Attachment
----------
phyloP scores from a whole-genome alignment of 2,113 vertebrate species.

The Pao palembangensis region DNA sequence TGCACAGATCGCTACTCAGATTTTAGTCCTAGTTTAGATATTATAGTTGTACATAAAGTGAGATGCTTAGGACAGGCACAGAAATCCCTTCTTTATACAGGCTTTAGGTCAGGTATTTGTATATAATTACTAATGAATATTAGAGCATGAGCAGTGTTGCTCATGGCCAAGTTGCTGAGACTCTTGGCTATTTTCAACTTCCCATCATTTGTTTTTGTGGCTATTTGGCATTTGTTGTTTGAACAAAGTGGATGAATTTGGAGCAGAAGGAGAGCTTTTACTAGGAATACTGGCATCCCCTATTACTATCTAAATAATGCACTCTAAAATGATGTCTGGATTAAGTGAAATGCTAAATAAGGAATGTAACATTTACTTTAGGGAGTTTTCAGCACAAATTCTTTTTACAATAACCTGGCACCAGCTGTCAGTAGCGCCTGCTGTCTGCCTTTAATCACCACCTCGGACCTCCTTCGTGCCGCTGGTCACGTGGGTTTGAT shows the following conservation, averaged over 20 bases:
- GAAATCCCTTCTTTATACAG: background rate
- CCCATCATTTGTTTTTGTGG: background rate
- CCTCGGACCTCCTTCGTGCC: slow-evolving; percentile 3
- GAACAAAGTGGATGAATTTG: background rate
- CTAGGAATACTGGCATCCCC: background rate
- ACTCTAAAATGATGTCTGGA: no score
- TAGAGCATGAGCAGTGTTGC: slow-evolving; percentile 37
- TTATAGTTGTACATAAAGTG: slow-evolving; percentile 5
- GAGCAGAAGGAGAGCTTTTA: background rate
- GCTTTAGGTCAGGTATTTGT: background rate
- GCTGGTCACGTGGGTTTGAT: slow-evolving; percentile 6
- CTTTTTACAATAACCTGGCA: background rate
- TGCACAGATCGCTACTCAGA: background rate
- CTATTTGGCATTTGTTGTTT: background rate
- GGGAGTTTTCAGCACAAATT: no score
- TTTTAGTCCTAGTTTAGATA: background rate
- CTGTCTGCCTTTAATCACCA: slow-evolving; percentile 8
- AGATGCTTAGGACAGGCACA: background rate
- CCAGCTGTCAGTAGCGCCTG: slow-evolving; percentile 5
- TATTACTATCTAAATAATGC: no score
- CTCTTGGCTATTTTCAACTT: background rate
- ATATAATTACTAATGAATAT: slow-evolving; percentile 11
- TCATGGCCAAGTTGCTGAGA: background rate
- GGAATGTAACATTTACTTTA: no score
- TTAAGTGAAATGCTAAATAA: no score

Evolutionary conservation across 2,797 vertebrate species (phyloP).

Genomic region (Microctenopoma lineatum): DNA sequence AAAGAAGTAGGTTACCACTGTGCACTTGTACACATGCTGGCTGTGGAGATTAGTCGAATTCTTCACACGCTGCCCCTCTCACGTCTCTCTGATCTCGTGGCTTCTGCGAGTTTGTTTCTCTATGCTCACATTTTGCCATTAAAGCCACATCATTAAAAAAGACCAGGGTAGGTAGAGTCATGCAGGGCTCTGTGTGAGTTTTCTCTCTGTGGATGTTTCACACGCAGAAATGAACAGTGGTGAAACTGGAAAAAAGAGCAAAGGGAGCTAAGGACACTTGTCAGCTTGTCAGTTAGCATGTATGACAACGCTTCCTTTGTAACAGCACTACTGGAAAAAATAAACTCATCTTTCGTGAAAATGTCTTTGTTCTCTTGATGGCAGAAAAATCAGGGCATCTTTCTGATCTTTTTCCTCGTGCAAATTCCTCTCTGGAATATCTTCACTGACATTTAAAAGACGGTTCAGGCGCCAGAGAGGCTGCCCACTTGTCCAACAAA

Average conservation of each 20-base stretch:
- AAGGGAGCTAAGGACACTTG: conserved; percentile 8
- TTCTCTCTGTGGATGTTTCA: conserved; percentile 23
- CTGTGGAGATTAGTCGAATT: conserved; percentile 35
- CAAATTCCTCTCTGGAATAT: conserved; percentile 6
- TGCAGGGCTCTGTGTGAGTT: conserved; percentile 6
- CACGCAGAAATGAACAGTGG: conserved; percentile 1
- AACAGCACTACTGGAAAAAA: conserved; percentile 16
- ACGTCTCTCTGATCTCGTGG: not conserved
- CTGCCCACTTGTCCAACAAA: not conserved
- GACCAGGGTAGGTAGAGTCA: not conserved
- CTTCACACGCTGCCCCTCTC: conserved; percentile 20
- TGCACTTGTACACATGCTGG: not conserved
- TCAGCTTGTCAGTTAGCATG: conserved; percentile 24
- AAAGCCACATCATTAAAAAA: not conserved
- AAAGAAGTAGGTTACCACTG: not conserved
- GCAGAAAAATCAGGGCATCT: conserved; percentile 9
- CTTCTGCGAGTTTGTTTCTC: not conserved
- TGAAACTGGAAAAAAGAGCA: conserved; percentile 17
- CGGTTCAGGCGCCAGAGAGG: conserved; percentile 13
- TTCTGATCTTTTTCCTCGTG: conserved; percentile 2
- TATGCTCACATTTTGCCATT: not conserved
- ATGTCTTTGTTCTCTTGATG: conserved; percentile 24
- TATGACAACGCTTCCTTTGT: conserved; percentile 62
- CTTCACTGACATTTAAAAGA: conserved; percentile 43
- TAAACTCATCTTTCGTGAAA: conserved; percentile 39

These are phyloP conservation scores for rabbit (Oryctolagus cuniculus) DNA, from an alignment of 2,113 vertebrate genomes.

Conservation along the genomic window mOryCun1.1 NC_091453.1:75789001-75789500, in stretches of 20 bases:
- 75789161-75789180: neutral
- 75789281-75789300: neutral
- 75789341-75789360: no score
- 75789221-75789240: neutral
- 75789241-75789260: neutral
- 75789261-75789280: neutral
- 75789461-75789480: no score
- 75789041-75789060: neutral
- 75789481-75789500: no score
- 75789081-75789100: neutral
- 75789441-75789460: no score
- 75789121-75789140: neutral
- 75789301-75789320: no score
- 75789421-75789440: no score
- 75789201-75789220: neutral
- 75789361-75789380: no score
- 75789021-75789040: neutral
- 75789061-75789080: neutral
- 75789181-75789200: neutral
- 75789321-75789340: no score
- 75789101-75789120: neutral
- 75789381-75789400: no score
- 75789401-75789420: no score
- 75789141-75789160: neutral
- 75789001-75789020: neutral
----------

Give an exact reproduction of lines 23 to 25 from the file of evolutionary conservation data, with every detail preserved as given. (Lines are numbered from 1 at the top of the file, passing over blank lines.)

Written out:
- CTCTTGGCTATTTTCAACTT: background rate
- ATATAATTACTAATGAATAT: slow-evolving; percentile 11
- TCATGGCCAAGTTGCTGAGA: background rate